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Hi, could you tell me whether both sentences are correct?

Twenty people were arrested during the demonstration, of whom four were charged with obstruction.

Twenty people were arrested during the demonstration, four of them were charged with obstruction.

Thank you.
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You could also say:

Twenty people were arrested during the demonstration, FOUR OF WHOM were charged with obstruction.
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Emily__Hi, could you tell me whether both sentences are correct?

Twenty people were arrested during the demonstration, of whom four were charged with obstruction.

Twenty people were arrested during the demonstration, four of them were charged with obstruction.

Thank you.
Both are correct, but the first one would seldom be said in modern spoken English. It was quite common in written English in the 19th century.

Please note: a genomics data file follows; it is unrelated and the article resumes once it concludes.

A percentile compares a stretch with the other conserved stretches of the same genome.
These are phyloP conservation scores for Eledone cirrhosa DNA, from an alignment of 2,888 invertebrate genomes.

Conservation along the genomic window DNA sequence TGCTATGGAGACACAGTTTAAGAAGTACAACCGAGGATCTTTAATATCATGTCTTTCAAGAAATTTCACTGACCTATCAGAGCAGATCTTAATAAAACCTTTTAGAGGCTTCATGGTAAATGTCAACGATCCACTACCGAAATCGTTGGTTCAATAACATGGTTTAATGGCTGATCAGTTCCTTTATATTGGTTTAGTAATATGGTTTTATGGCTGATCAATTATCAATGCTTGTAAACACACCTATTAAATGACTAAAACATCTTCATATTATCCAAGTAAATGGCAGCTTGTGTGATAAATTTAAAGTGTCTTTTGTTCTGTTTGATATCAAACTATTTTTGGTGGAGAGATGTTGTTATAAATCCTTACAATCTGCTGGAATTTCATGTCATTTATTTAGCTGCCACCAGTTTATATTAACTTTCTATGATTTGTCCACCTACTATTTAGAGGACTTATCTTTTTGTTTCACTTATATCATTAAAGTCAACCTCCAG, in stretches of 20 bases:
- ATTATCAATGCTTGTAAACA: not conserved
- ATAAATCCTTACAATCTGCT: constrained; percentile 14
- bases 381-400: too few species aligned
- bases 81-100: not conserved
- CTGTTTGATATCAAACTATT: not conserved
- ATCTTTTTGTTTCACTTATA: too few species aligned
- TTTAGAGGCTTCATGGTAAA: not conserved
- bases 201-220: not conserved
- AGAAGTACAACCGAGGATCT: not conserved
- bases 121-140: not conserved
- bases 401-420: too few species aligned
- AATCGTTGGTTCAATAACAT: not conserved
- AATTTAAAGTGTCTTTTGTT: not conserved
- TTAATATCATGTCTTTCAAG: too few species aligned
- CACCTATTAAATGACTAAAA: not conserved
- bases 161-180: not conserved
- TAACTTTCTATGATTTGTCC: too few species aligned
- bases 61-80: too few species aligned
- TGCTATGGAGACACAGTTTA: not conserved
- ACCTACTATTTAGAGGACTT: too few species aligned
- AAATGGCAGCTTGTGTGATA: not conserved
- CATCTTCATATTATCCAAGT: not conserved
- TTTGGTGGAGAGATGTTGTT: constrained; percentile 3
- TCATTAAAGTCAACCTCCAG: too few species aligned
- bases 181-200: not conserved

Cheers
CB
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Comments  
The first sentence "of whom......" is a nonidentify clause. That modfies the sentence.

I am not sure the second is correct. I would use a semicolon or add a connector.

Twenty people were arrested during the demonstration; four of them were charged with obstruction.

Twenty people were arrested during the demonstration only four of them were charged with obstruction.
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Twenty people were arrested during the demonstration, four of them were charged with obstruction.

I prefer a semi colon before "four".